Ohio entrepreneurs are offered a credit lifeline


Earlier this year, a publisher with a small magazine I occasionally have written for, e-mailed me, explaining why he hadn't paid me for a couple articles I had written, and even while I was frustrated by the delay, I found myself fascinated, too.

He told me that his company's credit line hadn't been renewed. "Talk about putting a business into a tailspin," he grumbled. "The worst part was... I didn't see it coming. Our credit was good. We always paid our bills on time. And then, two weeks before the maturity date, my banker calls to tell me it's not being renewed. And the money I owed on the line, about $80,000, had to be paid off."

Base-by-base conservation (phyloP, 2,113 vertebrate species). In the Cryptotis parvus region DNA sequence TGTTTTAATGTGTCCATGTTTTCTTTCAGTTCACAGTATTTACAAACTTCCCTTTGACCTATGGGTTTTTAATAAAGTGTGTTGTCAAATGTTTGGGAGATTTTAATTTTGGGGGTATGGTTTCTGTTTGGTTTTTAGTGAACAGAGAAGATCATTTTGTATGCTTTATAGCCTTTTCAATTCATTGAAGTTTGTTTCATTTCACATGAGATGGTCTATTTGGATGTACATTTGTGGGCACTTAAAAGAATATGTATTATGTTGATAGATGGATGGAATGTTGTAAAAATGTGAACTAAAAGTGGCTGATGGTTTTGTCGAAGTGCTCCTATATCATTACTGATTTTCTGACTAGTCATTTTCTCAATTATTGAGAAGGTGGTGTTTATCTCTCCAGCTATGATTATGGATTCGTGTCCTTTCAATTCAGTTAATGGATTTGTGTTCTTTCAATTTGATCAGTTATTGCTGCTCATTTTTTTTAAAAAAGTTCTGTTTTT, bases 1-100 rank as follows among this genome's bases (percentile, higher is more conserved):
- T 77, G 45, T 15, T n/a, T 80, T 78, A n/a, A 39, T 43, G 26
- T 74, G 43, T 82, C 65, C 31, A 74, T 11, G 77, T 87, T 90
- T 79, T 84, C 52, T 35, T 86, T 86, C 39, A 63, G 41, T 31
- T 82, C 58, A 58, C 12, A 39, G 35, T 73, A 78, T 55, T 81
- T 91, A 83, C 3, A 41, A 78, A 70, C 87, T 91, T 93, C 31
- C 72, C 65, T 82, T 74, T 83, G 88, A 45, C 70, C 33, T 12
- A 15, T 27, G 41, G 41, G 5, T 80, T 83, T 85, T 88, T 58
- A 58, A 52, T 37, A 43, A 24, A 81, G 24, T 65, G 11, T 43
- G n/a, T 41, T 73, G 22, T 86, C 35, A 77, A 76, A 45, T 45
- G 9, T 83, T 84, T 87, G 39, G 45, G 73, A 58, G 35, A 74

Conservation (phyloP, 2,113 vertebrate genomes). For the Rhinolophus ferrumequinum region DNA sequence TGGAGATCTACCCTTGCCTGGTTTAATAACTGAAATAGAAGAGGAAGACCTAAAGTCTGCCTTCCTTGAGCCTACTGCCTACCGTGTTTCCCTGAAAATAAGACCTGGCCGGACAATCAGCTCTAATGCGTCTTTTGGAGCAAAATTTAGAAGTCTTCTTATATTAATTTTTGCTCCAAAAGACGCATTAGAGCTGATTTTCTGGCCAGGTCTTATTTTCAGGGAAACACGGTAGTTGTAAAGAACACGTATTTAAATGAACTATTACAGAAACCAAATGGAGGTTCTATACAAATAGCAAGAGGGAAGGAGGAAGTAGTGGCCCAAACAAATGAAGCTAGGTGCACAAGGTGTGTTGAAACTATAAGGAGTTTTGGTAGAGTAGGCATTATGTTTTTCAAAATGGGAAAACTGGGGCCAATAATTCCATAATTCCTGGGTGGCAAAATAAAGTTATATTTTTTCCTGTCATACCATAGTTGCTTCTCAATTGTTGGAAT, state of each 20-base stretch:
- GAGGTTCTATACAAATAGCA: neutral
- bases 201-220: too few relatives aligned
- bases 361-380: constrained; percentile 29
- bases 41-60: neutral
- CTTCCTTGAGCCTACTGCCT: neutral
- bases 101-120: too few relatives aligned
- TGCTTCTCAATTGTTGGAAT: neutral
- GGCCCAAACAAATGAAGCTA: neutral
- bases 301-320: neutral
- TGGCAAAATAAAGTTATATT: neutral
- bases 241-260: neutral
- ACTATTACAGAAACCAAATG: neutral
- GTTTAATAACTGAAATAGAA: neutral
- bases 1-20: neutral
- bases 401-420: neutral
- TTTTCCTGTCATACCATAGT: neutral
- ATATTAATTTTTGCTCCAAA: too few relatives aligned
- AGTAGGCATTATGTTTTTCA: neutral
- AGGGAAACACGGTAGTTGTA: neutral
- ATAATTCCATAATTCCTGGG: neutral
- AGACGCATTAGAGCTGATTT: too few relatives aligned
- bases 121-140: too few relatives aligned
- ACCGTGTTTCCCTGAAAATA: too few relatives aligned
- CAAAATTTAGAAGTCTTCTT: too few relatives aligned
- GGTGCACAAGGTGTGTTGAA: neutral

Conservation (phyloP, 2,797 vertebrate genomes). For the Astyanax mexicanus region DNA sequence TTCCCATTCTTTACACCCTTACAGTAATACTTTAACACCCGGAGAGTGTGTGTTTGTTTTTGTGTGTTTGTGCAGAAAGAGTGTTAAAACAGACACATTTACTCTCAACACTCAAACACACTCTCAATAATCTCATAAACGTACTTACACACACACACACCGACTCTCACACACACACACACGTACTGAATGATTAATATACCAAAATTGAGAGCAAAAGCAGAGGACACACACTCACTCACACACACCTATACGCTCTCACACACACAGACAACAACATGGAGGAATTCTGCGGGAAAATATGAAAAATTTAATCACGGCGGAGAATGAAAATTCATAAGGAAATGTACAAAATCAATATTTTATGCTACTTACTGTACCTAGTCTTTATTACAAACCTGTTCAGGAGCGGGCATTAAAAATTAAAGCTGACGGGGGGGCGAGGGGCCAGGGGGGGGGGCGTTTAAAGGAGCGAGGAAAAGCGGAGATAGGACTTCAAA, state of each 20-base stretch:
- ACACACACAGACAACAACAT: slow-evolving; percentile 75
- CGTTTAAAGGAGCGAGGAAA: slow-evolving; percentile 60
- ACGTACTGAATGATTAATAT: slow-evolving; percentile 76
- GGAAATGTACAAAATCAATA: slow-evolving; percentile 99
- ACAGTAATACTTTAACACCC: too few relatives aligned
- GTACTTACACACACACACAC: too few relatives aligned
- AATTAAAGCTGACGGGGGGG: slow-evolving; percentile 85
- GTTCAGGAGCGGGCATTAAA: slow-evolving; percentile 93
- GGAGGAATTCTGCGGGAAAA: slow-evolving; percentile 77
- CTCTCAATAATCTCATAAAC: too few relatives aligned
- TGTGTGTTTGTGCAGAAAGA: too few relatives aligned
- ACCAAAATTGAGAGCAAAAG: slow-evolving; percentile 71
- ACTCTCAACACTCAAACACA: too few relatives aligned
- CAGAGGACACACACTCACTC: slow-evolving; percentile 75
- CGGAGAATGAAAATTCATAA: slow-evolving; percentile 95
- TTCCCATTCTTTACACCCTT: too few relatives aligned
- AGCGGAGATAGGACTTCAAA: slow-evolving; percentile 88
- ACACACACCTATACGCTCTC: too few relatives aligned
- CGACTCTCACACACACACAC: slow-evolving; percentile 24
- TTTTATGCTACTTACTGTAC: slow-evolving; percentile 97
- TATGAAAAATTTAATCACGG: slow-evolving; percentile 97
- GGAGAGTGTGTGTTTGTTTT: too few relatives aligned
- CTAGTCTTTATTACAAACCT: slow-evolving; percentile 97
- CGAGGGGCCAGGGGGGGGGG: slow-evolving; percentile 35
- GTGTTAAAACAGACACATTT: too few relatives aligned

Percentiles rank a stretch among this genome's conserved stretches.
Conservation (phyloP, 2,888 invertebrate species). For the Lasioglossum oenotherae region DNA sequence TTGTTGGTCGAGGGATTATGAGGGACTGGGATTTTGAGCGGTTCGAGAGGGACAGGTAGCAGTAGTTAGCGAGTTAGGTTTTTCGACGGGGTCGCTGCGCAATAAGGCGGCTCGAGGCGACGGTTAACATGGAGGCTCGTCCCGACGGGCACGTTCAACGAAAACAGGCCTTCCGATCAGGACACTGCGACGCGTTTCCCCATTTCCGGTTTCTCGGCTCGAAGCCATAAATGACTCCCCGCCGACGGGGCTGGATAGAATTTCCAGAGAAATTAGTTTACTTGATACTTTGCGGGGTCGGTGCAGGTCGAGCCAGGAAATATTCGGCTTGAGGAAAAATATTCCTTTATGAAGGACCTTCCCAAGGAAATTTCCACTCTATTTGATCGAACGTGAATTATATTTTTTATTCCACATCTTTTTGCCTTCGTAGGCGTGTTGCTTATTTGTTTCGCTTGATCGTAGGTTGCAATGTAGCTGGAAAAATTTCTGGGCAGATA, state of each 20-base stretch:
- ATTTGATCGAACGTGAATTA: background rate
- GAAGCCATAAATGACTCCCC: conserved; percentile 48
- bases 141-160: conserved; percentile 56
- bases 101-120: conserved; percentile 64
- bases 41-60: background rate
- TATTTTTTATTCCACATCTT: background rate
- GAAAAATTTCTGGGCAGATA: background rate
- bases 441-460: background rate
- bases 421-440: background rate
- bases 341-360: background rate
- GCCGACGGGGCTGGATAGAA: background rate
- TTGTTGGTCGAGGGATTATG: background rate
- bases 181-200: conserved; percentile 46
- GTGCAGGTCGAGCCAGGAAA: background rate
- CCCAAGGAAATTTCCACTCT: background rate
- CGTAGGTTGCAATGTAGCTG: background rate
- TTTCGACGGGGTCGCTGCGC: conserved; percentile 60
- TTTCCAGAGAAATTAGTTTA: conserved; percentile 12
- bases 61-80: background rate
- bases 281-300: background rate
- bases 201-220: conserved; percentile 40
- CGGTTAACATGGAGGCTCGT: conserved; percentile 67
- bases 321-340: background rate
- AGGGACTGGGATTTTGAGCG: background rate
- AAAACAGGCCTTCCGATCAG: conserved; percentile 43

I'm thinking about this guy because if his business were based in Ohio, I'd be e-mailing him about a new program that just launched last week, designed to help small and medium-sized businesses get funding. As in loans. As in much-needed moolah. Unfortunately for him and entrepreneurs in the other 49 states, it's only being offered in Ohio, but the Ohio government officials working behind the scenes believe that their model could be adopted by other states.